Carlo Ancelotti could never quite engineer a Chelsea win in their sixth clashes with Everton during his two years at Stamford Bridge. He probably should have, so superior were the 2009-10 Premier League and FA Cup winners to David Moyes’ shoestring side. Sadly, Louis Saha, Leighton Baines, Phil Neville and Jermaine Beckford had other ideas.
Alas, on Sunday it proved seven and out for Ancelotti, now in the opposing dugout in SW6. But then again, what better way for Chelsea to welcome back one of their most revered managers than this merciless, free-scoring thumping so reminiscent of the Italian’s Chelsea sides in their pomp? And what better way for Everton to remind him of the gravity of his current job than this pitiful, if inevitable, reversion to type?
In truth, the only real surprise is that it’s taken the Italian almost three months to be force-fed 90 unedifying minutes of quintessential Everton. Compared to this 4-0 drubbing, January’s dismal FA Cup defeat to Liverpool’s also-rans and teenagers was just the taster, the free trial. Now, Ancelotti must feel like a fully-fledged member. Strap in, Carlo - you only signed up for another four-and-a-half years more of this.
Of course, the belief among the Everton hierarchy is that a manager of Ancelotti’s calibre can finally buck this trend and make chastening afternoons, all too frequent in recent years, a thing of the past. Supporters evidently back him too; for the first time since Roberto Martínez’s thrilling first season, odes to the Everton manager are a permanent fixture in the matchday setlist. And well they might, given his glistening CV, charming persona and dashing coat. But even he can only take such a dysfunctional mishmash, with which he is saddled until May, so far. There may not be four-and-a-half years more of days like this for Evertonians, but even with Ancelotti, there could still be at least another two months’ worth.
Truly, all of Everton’s bad habits came to the fore here, ticked off one by one like squares on a bingo card. Shrinking at a ground of a top six side? Check. Djibril Sidibé’s chronic lack of spatial awareness? Check. Michael Keane turning slower than the QE2? Check. Gylfi Sigurðsson offering absolutely zero both defensively and offensively? Check. A permeable midfield, not fit for purpose, overran time and again? Make that a full house. Indeed, if there is to be any saving grace from this debacle, it’s that all of these deficiencies, the hallmarks of many an Everton side for the best part of the last decade, arrived virtually at once, and so soon into Ancelotti’s reign. At least now, he can survey the wreckage before really nipping this in the bud at the earliest opportunity.
Above all else, this performance, or lack thereof, should reiterate to Ancelotti that he and the club cannot afford to be redemptive. Yes, they’ll have to soldier on for nine more games, but then there’s a bevy of repeat offenders who need hurling out of the last chance saloon, so far beyond the point of no return they have already plunged. Sigurðsson, whose legs have simply given way, serves no purpose anymore to Everton, as his grand total of zero tackles and interceptions on Sunday attested. Indeed, the only thing he is accelerating now is surely an overdue Goodison departure.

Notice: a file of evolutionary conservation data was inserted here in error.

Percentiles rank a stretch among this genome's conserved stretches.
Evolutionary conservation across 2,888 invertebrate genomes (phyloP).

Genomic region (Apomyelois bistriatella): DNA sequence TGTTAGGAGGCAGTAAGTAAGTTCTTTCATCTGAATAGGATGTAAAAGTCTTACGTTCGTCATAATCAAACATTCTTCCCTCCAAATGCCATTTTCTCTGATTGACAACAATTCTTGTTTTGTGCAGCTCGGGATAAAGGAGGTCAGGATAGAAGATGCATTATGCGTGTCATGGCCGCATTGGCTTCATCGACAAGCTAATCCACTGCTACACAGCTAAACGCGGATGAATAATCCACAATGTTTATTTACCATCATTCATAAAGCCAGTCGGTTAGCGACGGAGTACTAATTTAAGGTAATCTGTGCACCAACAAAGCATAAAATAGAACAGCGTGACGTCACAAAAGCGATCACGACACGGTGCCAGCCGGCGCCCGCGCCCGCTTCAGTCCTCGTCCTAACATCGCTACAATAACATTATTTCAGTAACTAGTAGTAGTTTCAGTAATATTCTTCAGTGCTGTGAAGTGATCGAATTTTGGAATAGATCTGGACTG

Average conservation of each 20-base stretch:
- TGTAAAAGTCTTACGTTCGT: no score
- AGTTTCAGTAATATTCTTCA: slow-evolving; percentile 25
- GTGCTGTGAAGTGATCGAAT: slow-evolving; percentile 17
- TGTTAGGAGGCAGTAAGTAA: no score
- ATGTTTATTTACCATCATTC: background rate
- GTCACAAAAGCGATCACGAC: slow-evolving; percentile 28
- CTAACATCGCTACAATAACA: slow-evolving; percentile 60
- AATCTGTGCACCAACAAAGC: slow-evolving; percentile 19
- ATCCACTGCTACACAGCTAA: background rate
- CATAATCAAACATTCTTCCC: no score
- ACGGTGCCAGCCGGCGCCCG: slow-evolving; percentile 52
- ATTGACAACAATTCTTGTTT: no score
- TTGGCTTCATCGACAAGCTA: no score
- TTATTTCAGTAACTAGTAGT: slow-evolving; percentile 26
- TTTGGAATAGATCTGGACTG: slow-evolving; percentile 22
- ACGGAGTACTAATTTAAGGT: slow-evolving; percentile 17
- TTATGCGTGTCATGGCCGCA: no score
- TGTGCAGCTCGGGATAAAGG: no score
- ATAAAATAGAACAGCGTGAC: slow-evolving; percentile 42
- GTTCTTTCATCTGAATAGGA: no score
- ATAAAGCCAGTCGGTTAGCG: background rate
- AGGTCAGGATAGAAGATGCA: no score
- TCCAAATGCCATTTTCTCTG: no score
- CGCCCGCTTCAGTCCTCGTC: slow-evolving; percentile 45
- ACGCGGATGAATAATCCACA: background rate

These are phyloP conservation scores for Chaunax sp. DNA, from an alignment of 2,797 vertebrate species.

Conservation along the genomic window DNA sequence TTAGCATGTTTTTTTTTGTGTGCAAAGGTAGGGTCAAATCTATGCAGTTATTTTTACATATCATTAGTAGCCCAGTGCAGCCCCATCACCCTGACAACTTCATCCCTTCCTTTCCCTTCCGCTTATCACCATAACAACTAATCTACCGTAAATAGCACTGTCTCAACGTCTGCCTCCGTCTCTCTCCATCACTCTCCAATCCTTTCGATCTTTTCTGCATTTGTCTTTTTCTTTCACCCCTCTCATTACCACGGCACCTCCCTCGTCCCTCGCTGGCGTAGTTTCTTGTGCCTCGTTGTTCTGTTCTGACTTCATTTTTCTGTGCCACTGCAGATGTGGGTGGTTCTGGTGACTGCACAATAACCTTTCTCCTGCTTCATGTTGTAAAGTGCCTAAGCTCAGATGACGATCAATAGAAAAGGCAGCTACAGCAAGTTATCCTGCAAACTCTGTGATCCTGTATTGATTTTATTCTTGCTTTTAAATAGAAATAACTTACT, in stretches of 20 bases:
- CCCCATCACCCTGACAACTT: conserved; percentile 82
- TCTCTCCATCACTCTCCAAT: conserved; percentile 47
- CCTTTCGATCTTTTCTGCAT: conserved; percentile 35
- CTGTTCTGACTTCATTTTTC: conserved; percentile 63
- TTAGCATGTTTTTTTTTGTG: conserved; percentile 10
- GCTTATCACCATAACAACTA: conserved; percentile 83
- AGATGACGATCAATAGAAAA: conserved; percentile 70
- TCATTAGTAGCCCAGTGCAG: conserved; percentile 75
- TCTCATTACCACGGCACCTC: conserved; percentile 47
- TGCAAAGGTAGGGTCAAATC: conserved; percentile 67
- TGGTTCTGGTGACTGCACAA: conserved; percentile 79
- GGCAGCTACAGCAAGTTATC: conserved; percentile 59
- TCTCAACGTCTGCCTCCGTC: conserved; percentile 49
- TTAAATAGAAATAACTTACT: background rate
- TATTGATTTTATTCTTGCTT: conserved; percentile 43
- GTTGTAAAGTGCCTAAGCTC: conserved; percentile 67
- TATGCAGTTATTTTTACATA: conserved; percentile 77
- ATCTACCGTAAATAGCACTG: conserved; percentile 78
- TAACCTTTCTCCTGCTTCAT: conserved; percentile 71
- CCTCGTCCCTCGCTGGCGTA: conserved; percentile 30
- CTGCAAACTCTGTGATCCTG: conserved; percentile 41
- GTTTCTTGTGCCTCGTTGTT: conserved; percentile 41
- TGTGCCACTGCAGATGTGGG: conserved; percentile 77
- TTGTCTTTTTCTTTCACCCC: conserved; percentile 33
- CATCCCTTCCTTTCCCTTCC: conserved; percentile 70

To name a few, Keane, Sidibé, Theo Walcott, Morgan Schneiderlin and, regrettably, Tom Davies, disturbingly out of his depth on Sunday, should follow. You even wonder whether star turns like Lucas Digne, whose fall from grace this campaign has been as saddening as it is unfathomable, will leave if a fair offer is tabled. Hastily recalled at the expense of the faultless Leighton Baines, the Frenchman’s lack of both form and fitness together mean he does not justify a place in the starting XI currently. He should not be actively put up for sale like the aforementioned others, nor is he anywhere near the forefront of Everton’s biggest woes. But, ultimately, every player has his price.
There are hints at real potential beneath the rubble; namely the partnerships between Mason Holgate and Yerry Mina in defence and Dominic Calvert-Lewin and Richarlison in attack. Moise Kean, though the living embodiment of a rough diamond for now, will only improve with more game time. André Gomes and Jean-Philippe Gbamin, who only rises higher in Evertonian estimations with every game he misses, will hopefully provide a far more durable midfield next season. The likes of Anthony Gordon and Lewis Gibson show great promise. Ancelotti cannot risk all of this being undermined by allowing age-old cancers to fester into his first full campaign at the helm.
The irony in all of this is that, for such an embarrassingly brittle team lacking any semblance of mental fortitude when the heat cranks up, Everton have been curiously resistant under Ancelotti’s predecessors. Rather than allowing any of these managers to bend them, they have broken each and every one of them blow by blow. It doesn’t take Ancelotti’s managerial expertise to identify the issues besetting Everton; that much is obvious to even a footballing layman. But it will take every last drop of it to resolve them adequately and halt this ghastly vicious cycle.